We even have blooms in the lawn. Yes, those are common blue–really purple–violets. People often use herbicides to kill them out of their grass and gardens, but I don’t mind them. These grow in a shady spot where no grass grows. They are also a good pollinator plant for early spring. If you are still skeptical, read “Underused Native Plants: Common Blue Violets” from the Penn State Extension.

My lawn is full of early natives and weeds that most people shun. I hate Bermuda Grass so bring on chickweed, henbit and the other little weeds that nourish wildlife. Almost all of them die out as soon as the weather warms. I just mow them and go on. That way the rabbits and other creatures don’t eat my garden so much. That, and our dog. Pup Francis, is a wildlife chasing machine. He even catches moles.

Pup Francis hates the moles. He is a mole catching machine. He also took over for being my garden companion when Maddie died.
Pup Francis hates the moles. He is a mole catching machine. He also took over for being my garden companion when Maddie died. I just wish he wouldn’t jump up into the potager.

No, I don’t feel sorry for the moles. Not one little bit. I hates the moles, Precious. So does Francis.

Back to blooms. Although my tulips left something to be desired, my daffodils were extraordinary this year. They were front and center in my March Garden Bloggers’ Bloom Day post. Now, they are on the wane, but they are dying beautifully. As their blooms fade, I snap or cut them off so they don’t produce seed capsules. That way, they spread more quickly.

Japanese kerria, both the double and single forms, is doing its thing with panache. I love this spring bloomer. I really do. It lights up the shade gardens. We also have the first lilac blooming. The other ‘Miss Kim’ lilacs should bloom in a week or so.

Okay, that’s it for this month.

Oh! Did I mention we’re getting honeybees? Yes! We are! I’m excited.

Garden Bloggers’ Bloom Day is hosted by my dear friend, Carol Michel of May Dreams Gardens. Hop on over there to see what she’s got cooking.


  1. Spring has really arrived in your garden, Dee. It looks stunning in spite of the cold. Everything is about a month late here and I’ve done very little outside. We had brush fires on the mountain above us with the dryness and wind. Now we are getting rain. I will certainly pray for rain in your area and for the safety of your firefighters and citizens. You and your family are in my prayers, too, dear friend, at this sad time. Find peace in your garden! P. x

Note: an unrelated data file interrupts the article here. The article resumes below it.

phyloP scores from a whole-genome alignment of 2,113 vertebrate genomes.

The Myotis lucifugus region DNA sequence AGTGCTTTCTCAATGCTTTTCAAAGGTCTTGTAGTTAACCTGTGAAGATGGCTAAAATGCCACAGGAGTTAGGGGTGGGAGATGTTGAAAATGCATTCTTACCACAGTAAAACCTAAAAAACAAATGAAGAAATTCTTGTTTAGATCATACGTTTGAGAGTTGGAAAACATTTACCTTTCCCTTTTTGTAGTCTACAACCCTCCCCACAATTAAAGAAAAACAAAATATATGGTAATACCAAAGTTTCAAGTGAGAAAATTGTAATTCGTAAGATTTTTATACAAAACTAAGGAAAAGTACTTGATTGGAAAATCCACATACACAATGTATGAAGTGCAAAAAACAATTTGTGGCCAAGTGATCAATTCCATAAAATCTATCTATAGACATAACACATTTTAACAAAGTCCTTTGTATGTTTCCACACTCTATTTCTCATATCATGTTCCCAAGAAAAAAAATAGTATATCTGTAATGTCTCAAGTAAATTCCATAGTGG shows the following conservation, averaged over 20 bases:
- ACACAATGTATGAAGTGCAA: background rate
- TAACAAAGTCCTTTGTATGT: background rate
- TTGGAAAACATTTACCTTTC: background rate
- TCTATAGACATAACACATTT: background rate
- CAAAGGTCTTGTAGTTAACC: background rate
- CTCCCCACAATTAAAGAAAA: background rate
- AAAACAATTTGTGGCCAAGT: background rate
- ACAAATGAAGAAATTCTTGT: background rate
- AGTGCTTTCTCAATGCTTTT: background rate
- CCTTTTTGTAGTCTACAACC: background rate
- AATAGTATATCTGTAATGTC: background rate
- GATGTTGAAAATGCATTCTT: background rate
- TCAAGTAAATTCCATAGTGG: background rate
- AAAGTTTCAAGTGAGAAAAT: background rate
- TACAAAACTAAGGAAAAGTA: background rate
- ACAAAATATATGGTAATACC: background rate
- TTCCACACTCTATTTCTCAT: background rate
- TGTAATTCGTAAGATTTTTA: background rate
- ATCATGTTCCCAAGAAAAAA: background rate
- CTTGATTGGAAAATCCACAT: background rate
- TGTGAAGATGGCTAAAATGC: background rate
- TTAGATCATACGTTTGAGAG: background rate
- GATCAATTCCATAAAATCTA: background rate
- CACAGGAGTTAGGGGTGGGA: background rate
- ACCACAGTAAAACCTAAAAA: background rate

2. Richard Smith says:

    I sure agree with your philosophy on lawns. I always decline my son in law’s offer to apply herbicides to kill the “weeds” and I consider my grassy areas to be more “meadow” than lawn. I like all the little flowers, now blooming some bright yellow with shiny petals as if waxed, some bright blue/purple with yellow eyes. My daughter mowed (set high) for me last week and the smell of wild onion permeated the air for a couple of days. All is good!

    Not so good with my daffodils I’m afraid. I’d hoped to naturalize them in the wooded areas lining the drive and planted 300 bulbs two Novembers back. They bloomed beautifully last spring but this year only a handful have survived. (A few of the bulbs were spoiled in the bags and I suspect they were perhaps all diseased, though most seemed healthy.) Better luck with an heirloom variety that I’ve managed to preserve from my grandmother’s home in Illinois. They’re not real showy, smallish pale yellow but they are survivors and they mean something to me. I’ll have another go at the newer ones coming fall.

    Made a visit to Bustani last week and came home with several new plants. And I found “Annabelle” hydrangea on sale at Wayside catalog and have her planted. (They sent a nice looking plant.) I intend to add others you’ve suggested (Ruby Slippers and Limelight). I’ve got places reserved for both.

    1. Dee Nash says:

      Hi Richard, I’ve been thinking about your daffodils. Some daffodil varieties are not good naturalizers while others grow like weeds. I would try the website, Old House Gardens,, for some of their heirlooms. I’ve had great luck with Thalia for example. The smaller bulbs especially seem to multiply. Also, if you have Bermuda grass, and who doesn’t in sunny areas, it can choke out bulbs. I hope this helps. I’m glad you found ‘Annabelle.’ I think you’ll like her.

  3. John says:

    Thanks for the reminder about Keria, I haven’t thought about those for a few years. Worth trying again.

    1. Dee Nash says:

      Glad to help John. I like single-flowering Japanese kerria best, but I also have the doubles blooming out front. Happy Spring!

  4. Layanee says:

    Spring has arrived but no one told Mother Nature…I am sick of the cold as well. That said, your blooms warm the heart and nurture the soul. And as for Pup Francis….job well done!

    1. Dee Nash says:

      Layanee, sending much love and warmth to you.

  5. Your brick pathway is so pretty, Dee. And you have so many colorful blooms–in spite of the cooler weather you’ve had. Your Phlox and the Honeysuckle on the trellis, in particular, are so special. Their bright colors perked me up on this cold day.

    1. Dee Nash says:

      Beth, thank you my friend! Are you going to Fling? I need to go look. I hope your weather settles down soon. This has been the longest winter and shortest spring.~~Dee

  6. Eileen Sim says:

    The phlox subulata, creeping phlox looks gorgeous! I bought some phlox seeds, but they have not germinated for me.